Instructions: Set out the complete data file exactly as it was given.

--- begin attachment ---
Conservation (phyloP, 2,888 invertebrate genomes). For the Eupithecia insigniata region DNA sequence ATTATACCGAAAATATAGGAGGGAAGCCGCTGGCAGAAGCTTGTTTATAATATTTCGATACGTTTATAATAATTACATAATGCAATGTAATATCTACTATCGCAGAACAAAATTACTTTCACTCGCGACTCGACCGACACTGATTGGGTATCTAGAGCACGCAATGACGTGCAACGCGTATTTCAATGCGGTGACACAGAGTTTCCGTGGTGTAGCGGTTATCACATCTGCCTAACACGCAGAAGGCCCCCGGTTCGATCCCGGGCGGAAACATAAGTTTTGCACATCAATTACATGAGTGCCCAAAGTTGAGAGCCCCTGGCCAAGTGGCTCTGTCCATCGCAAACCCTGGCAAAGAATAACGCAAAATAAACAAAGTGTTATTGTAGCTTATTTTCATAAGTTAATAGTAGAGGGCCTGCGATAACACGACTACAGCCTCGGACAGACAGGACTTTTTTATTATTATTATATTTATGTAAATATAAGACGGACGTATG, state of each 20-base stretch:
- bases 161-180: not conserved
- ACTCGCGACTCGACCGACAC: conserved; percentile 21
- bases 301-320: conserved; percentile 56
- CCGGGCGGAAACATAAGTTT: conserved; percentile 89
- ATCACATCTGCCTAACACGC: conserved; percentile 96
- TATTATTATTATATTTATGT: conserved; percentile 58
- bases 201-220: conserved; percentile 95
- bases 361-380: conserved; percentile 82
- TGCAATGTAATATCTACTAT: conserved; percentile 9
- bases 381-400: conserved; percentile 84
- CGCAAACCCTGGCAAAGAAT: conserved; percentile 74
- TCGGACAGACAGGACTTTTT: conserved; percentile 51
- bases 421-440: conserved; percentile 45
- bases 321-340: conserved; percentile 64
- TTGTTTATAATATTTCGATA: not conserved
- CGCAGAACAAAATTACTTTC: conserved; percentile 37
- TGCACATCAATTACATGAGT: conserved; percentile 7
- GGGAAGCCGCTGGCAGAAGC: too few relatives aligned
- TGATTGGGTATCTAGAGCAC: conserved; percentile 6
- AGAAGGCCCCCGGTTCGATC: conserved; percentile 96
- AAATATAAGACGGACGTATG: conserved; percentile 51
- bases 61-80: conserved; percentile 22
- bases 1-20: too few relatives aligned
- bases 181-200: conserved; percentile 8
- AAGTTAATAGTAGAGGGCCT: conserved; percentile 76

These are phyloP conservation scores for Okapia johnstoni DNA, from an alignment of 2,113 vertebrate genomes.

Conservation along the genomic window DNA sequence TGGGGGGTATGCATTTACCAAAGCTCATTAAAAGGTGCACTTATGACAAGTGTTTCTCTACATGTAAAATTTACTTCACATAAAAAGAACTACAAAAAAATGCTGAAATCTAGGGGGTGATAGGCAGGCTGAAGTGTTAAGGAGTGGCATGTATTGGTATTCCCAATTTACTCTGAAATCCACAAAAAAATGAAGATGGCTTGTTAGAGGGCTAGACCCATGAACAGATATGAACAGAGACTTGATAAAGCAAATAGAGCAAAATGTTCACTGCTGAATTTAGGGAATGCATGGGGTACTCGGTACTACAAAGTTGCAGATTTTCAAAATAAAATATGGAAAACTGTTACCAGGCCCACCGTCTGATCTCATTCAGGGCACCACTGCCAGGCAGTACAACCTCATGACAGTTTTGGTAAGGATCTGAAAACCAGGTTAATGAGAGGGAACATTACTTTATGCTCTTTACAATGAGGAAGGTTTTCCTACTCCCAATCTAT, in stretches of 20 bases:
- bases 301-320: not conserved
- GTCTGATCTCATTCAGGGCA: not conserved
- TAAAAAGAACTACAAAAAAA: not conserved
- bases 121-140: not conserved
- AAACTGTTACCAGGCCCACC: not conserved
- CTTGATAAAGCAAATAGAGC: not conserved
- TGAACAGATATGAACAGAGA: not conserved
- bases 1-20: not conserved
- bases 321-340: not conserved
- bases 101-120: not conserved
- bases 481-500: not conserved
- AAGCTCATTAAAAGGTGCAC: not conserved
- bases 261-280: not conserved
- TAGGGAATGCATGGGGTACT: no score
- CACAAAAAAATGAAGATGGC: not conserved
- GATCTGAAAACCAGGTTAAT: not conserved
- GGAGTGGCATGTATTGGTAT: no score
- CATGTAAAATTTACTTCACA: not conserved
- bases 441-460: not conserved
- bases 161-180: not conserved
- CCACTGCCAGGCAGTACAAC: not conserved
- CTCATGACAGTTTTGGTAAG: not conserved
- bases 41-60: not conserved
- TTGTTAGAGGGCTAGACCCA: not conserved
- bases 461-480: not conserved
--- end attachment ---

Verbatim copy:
Conservation (phyloP, 2,888 invertebrate genomes). For the Eupithecia insigniata region DNA sequence ATTATACCGAAAATATAGGAGGGAAGCCGCTGGCAGAAGCTTGTTTATAATATTTCGATACGTTTATAATAATTACATAATGCAATGTAATATCTACTATCGCAGAACAAAATTACTTTCACTCGCGACTCGACCGACACTGATTGGGTATCTAGAGCACGCAATGACGTGCAACGCGTATTTCAATGCGGTGACACAGAGTTTCCGTGGTGTAGCGGTTATCACATCTGCCTAACACGCAGAAGGCCCCCGGTTCGATCCCGGGCGGAAACATAAGTTTTGCACATCAATTACATGAGTGCCCAAAGTTGAGAGCCCCTGGCCAAGTGGCTCTGTCCATCGCAAACCCTGGCAAAGAATAACGCAAAATAAACAAAGTGTTATTGTAGCTTATTTTCATAAGTTAATAGTAGAGGGCCTGCGATAACACGACTACAGCCTCGGACAGACAGGACTTTTTTATTATTATTATATTTATGTAAATATAAGACGGACGTATG, state of each 20-base stretch:
- bases 161-180: not conserved
- ACTCGCGACTCGACCGACAC: conserved; percentile 21
- bases 301-320: conserved; percentile 56
- CCGGGCGGAAACATAAGTTT: conserved; percentile 89
- ATCACATCTGCCTAACACGC: conserved; percentile 96
- TATTATTATTATATTTATGT: conserved; percentile 58
- bases 201-220: conserved; percentile 95
- bases 361-380: conserved; percentile 82
- TGCAATGTAATATCTACTAT: conserved; percentile 9
- bases 381-400: conserved; percentile 84
- CGCAAACCCTGGCAAAGAAT: conserved; percentile 74
- TCGGACAGACAGGACTTTTT: conserved; percentile 51
- bases 421-440: conserved; percentile 45
- bases 321-340: conserved; percentile 64
- TTGTTTATAATATTTCGATA: not conserved
- CGCAGAACAAAATTACTTTC: conserved; percentile 37
- TGCACATCAATTACATGAGT: conserved; percentile 7
- GGGAAGCCGCTGGCAGAAGC: too few relatives aligned
- TGATTGGGTATCTAGAGCAC: conserved; percentile 6
- AGAAGGCCCCCGGTTCGATC: conserved; percentile 96
- AAATATAAGACGGACGTATG: conserved; percentile 51
- bases 61-80: conserved; percentile 22
- bases 1-20: too few relatives aligned
- bases 181-200: conserved; percentile 8
- AAGTTAATAGTAGAGGGCCT: conserved; percentile 76

These are phyloP conservation scores for Okapia johnstoni DNA, from an alignment of 2,113 vertebrate genomes.

Conservation along the genomic window DNA sequence TGGGGGGTATGCATTTACCAAAGCTCATTAAAAGGTGCACTTATGACAAGTGTTTCTCTACATGTAAAATTTACTTCACATAAAAAGAACTACAAAAAAATGCTGAAATCTAGGGGGTGATAGGCAGGCTGAAGTGTTAAGGAGTGGCATGTATTGGTATTCCCAATTTACTCTGAAATCCACAAAAAAATGAAGATGGCTTGTTAGAGGGCTAGACCCATGAACAGATATGAACAGAGACTTGATAAAGCAAATAGAGCAAAATGTTCACTGCTGAATTTAGGGAATGCATGGGGTACTCGGTACTACAAAGTTGCAGATTTTCAAAATAAAATATGGAAAACTGTTACCAGGCCCACCGTCTGATCTCATTCAGGGCACCACTGCCAGGCAGTACAACCTCATGACAGTTTTGGTAAGGATCTGAAAACCAGGTTAATGAGAGGGAACATTACTTTATGCTCTTTACAATGAGGAAGGTTTTCCTACTCCCAATCTAT, in stretches of 20 bases:
- bases 301-320: not conserved
- GTCTGATCTCATTCAGGGCA: not conserved
- TAAAAAGAACTACAAAAAAA: not conserved
- bases 121-140: not conserved
- AAACTGTTACCAGGCCCACC: not conserved
- CTTGATAAAGCAAATAGAGC: not conserved
- TGAACAGATATGAACAGAGA: not conserved
- bases 1-20: not conserved
- bases 321-340: not conserved
- bases 101-120: not conserved
- bases 481-500: not conserved
- AAGCTCATTAAAAGGTGCAC: not conserved
- bases 261-280: not conserved
- TAGGGAATGCATGGGGTACT: no score
- CACAAAAAAATGAAGATGGC: not conserved
- GATCTGAAAACCAGGTTAAT: not conserved
- GGAGTGGCATGTATTGGTAT: no score
- CATGTAAAATTTACTTCACA: not conserved
- bases 441-460: not conserved
- bases 161-180: not conserved
- CCACTGCCAGGCAGTACAAC: not conserved
- CTCATGACAGTTTTGGTAAG: not conserved
- bases 41-60: not conserved
- TTGTTAGAGGGCTAGACCCA: not conserved
- bases 461-480: not conserved